Characterization of Intrinsically Disordered Peptide Ensembles



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Intrinsically disordered proteins/peptides (IDPs) are a category of proteins that possess a poorly defined equilibrium structure. IDPs have been shown to play a central role in biological systems, however atomistic details about their binding mechanisms, selectivity, and specificity are poorly understood. The structures of IDPs are particularly challenging to study directly using experimental techniques due to their rapid inter-conversion of ensemble conformations. Similarly, theoretical techniques such as molecular dynamics simulations (MD), are typically parameterized via experimentally determined observables of stable proteins and therefore contain inherent biasing. Moreover, MD data refinement requires clustering of uniquely sampled structures in order to produce a non-biased ensemble. The work presented within this dissertation aims to remedy these IDP structure determination challenges by using circular dichroism (CD) to refine the conformations obtained from all-atom MD trajectories, and cluster the resulting conformations to remove degenerate structures in order to produce an unbiased ensemble with atomic resolution. The future application of the generated structure ensembles towards IDP binding mechanism determination using a Markov State Model (MSM) is discussed and outlined.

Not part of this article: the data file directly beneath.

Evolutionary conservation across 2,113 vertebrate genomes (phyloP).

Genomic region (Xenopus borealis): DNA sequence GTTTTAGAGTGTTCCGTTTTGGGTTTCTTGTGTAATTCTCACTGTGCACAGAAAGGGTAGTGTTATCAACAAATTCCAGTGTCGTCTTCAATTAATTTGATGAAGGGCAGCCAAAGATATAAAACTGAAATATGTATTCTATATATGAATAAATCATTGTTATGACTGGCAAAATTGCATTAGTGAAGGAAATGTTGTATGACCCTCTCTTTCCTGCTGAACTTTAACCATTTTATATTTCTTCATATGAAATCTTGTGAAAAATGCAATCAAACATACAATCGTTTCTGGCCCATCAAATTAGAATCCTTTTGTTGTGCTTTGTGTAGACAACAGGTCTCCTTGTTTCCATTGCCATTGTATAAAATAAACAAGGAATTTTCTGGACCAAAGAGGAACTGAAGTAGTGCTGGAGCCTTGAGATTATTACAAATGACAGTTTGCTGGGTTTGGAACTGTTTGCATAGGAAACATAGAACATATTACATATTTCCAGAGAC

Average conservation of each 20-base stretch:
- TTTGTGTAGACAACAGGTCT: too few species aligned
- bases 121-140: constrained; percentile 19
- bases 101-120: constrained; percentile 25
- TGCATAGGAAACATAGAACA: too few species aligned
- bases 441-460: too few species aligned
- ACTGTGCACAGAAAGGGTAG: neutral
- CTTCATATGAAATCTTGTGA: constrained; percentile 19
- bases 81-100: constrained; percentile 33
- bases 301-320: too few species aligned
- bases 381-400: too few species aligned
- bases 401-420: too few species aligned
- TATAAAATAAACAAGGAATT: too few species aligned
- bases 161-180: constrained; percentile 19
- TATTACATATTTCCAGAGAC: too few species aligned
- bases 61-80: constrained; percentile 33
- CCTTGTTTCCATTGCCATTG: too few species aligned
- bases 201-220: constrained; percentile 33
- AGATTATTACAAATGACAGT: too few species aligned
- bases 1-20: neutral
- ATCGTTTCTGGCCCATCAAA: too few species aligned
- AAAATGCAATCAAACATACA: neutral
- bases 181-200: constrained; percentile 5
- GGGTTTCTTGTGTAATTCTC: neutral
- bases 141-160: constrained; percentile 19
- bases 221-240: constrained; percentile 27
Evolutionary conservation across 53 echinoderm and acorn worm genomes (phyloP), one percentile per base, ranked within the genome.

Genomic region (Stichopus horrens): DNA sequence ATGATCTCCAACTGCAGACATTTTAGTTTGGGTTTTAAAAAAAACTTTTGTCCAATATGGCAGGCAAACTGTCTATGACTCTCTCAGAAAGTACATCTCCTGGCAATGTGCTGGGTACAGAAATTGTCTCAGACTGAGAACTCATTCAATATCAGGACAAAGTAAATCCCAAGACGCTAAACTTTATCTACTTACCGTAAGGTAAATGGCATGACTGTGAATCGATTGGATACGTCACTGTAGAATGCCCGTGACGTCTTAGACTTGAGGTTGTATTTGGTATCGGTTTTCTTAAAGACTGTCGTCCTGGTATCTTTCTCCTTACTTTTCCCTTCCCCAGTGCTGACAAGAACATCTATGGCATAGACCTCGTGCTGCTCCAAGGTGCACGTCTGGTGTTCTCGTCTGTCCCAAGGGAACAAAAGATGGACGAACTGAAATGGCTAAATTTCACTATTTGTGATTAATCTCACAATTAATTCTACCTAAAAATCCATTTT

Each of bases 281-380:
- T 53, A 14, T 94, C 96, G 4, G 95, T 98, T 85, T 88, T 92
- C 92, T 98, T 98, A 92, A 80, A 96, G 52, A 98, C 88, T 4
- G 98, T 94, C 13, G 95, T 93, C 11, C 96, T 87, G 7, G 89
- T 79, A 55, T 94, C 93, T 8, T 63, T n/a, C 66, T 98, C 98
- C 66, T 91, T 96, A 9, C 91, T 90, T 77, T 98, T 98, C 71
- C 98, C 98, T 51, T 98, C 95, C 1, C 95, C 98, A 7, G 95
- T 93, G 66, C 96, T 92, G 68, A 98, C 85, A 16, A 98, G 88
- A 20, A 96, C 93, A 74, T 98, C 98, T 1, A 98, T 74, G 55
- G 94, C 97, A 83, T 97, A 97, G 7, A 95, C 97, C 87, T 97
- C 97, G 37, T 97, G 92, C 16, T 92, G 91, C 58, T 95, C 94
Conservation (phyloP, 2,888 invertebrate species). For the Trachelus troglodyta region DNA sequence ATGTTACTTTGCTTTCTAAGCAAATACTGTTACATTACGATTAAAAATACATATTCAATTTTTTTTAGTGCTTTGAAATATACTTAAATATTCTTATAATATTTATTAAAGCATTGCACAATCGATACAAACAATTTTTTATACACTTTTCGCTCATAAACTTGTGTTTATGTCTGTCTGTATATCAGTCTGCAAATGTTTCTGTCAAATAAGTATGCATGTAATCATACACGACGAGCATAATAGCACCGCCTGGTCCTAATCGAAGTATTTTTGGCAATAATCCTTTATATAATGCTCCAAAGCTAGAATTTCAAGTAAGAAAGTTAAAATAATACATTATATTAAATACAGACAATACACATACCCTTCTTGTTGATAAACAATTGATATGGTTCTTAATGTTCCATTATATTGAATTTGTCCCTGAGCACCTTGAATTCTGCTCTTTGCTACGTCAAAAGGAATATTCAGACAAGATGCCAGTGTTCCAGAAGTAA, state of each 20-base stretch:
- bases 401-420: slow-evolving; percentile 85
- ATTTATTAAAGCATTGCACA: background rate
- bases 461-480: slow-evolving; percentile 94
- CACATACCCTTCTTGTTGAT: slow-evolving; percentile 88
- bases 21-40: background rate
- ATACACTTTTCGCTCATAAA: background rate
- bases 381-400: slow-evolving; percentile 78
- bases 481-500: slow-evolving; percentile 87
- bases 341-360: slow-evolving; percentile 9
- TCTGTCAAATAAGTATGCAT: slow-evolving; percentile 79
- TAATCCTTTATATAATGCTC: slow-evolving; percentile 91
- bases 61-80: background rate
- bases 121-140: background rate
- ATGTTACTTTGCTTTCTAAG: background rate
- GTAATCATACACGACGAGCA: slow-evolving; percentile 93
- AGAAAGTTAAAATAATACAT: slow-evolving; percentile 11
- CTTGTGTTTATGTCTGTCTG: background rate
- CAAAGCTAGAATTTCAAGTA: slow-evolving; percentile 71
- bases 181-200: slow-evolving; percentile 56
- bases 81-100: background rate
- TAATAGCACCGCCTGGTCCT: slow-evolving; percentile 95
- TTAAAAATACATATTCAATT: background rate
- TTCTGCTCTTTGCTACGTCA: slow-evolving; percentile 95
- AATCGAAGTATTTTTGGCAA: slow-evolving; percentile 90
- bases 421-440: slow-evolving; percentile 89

IDP, proteins, disordered proteins, circular dichroism, molecular dynamics, clustering, Markov State Model


Portions of this document appear in: Ezerski, Jacob C., and Margaret S. Cheung. "CATS: A Tool for Clustering the Ensemble of Intrinsically Disordered Peptides on a Flat Energy Landscape." The Journal of Physical Chemistry B 122, no. 49 (2018): 11807-11816.